Thailand has joined a European project designed to clean plastic from oceans around the globe — and it’s the first Asian country to join.
Local fishermen will work together to remove plastic from the seas they fish in. This problem is particularly large in Asia, where it’s thought 60% of all the trash in the ocean originates from.
The global project, based in Spain, is called Upcycling the Oceans and is led by an NGO called Ecoalf. The concept is to teach fishermen about removing plastic from the ocean while they’re working. The plastic they collect will be recycled and made into products for sale that can make money for continued funding of the initiative
Mr. Yuthasak Supasorn, TAT Governor said, “Tourism is one of Thailand’s top revenue earners, but Thailand ranks 35th in the world in terms of travel and tourism competitiveness by the World Economic Forum. This, in part, shows the imbalance in tourism development and management, as some Thai tourist attractions are facing detrimental effects from tourism as well as negative environment impacts. “I am confident that this “Upcycling the Oceans, Thailand” initiative will not only help clean up our lovely seas, islands and coastal areas of plastic debris, but its creative methods will also address our aims at moving Thailand’s tourism industry towards being more sustainable and ensuring our country becomes a regional role model for green tourism,” Mr. Yuthasak added.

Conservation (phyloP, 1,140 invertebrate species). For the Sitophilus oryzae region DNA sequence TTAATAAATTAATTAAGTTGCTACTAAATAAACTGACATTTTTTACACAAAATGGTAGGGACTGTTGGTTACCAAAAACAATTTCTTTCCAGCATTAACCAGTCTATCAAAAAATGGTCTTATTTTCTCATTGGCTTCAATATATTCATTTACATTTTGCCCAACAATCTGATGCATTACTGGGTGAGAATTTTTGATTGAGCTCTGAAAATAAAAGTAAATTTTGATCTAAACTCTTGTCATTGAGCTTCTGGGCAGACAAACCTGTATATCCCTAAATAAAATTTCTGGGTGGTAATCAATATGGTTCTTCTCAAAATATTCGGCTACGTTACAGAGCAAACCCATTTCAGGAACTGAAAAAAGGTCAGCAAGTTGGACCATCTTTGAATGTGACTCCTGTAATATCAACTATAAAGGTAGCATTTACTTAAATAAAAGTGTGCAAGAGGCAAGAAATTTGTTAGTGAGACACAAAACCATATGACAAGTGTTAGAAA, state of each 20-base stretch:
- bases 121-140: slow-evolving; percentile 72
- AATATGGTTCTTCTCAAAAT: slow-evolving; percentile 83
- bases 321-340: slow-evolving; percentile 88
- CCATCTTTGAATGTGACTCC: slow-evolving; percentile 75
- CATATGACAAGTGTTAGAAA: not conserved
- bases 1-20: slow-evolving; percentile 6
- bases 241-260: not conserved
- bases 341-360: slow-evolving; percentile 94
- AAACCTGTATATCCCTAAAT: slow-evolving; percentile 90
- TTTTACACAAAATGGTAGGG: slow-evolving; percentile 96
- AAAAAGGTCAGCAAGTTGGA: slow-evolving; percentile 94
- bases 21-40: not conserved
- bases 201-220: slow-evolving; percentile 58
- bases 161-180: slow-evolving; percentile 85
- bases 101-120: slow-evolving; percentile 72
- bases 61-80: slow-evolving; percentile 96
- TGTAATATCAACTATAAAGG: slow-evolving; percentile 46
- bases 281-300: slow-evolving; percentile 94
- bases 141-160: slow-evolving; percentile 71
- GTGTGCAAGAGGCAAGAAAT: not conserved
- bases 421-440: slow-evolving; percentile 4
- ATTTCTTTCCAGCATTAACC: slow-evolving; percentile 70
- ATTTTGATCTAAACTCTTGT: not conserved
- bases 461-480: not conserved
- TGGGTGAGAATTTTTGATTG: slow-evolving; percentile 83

The project has been operating in Europe on a small-scale since 2012 and has done fashion collaborations with Harrods, Barneys NY and Apple. They estimate that since launching, they have recycled 70 million plastic bottles.
The first year of the Thailand project will be spent collecting plastic debris, and the second will be used making that plastic into reusable items using small-scale artisans. The project is expected to go on for three-years and then be re-assessed. The project organizers are keen to promote sustainable tourism as well as anti-littering ideals.
Thailand already has some measures in place to protect the ecological balance of its more popular destinations. National parks such as the Similan Islands close throughout the rainy season to ensure they aren’t too badly damaged from the constant throng of tourists visiting, ensuring that the reefs and marine life have a chance to recover.